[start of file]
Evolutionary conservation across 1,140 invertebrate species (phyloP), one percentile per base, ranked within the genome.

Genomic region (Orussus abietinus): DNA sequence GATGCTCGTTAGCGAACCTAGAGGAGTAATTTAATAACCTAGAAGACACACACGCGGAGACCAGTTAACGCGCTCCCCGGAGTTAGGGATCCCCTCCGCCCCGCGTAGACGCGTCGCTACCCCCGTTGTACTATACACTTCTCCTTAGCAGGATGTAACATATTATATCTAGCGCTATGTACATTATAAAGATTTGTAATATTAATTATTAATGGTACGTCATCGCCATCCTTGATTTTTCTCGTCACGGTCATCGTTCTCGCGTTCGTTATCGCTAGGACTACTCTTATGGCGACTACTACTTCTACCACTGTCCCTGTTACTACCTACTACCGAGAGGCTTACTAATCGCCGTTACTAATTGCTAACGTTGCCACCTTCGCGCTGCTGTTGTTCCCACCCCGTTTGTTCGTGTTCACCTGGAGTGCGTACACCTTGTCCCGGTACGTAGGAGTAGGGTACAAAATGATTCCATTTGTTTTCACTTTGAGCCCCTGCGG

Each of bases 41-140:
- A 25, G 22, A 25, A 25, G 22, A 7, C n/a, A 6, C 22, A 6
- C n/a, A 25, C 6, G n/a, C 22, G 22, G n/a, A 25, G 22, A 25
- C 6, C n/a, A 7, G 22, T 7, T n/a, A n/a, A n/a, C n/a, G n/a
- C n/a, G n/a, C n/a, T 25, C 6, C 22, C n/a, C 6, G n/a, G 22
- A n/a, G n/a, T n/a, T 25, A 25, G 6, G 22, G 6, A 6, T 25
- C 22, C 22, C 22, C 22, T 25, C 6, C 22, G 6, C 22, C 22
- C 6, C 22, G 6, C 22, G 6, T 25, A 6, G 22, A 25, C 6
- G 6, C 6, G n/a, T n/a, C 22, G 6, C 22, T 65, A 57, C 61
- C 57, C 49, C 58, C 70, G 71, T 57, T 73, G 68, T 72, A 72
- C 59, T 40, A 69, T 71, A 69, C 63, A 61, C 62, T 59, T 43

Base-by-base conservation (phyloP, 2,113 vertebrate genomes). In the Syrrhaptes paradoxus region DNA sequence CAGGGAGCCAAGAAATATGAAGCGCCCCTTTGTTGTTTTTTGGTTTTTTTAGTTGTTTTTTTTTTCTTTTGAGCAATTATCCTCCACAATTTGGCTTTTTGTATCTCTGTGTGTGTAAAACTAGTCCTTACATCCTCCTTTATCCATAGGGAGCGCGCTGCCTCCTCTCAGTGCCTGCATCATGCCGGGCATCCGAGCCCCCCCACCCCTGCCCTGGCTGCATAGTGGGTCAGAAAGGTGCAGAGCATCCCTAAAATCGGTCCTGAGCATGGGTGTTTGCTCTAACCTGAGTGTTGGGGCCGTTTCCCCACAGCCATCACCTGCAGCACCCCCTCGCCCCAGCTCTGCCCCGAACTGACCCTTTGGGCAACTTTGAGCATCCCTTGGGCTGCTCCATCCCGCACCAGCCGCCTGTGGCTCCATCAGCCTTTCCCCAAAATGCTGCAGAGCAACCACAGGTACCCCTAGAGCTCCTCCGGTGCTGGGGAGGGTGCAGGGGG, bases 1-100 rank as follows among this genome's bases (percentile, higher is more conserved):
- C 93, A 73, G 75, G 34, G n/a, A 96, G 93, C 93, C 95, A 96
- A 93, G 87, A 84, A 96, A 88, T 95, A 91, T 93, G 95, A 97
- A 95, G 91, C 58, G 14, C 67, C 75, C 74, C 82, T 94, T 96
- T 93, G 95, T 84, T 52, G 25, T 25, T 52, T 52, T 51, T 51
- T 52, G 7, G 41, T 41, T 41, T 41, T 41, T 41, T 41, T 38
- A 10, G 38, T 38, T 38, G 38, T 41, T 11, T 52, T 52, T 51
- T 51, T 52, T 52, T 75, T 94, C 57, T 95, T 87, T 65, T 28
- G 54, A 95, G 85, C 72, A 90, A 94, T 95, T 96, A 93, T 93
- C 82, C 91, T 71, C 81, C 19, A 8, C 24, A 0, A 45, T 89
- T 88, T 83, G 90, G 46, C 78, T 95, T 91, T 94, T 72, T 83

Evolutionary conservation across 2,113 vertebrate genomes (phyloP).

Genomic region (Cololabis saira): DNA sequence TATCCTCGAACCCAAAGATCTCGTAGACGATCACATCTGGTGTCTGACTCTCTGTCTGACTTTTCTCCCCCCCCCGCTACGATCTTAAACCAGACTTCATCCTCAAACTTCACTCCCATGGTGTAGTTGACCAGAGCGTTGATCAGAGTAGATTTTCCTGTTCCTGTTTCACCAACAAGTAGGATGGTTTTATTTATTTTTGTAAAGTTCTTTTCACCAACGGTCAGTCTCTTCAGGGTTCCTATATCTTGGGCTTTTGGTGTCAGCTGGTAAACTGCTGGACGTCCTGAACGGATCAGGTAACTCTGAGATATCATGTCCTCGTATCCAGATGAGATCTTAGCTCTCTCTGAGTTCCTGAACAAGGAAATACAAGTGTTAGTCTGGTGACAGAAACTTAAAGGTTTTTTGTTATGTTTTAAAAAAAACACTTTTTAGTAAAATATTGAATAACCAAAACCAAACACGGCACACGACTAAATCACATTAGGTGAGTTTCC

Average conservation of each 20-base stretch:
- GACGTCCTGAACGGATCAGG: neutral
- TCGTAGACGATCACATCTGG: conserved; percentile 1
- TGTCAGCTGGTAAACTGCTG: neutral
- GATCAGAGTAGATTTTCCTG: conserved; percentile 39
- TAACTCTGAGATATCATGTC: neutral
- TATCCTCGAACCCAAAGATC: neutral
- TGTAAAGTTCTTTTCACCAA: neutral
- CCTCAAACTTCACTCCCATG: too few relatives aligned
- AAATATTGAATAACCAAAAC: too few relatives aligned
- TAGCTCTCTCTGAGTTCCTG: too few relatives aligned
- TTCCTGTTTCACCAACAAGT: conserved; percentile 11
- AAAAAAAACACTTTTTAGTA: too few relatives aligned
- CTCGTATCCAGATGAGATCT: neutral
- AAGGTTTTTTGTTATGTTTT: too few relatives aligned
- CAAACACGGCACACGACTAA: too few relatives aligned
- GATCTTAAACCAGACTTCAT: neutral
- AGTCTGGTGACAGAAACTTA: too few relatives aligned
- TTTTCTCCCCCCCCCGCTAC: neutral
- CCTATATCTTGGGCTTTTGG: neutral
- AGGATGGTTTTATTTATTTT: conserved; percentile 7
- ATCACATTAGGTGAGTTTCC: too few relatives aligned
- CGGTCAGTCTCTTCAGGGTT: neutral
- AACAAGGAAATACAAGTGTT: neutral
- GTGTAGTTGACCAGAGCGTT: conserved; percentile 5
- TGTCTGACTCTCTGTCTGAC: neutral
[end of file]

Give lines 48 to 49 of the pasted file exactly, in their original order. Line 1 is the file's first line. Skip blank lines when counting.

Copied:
- ATCACATTAGGTGAGTTTCC: too few relatives aligned
- CGGTCAGTCTCTTCAGGGTT: neutral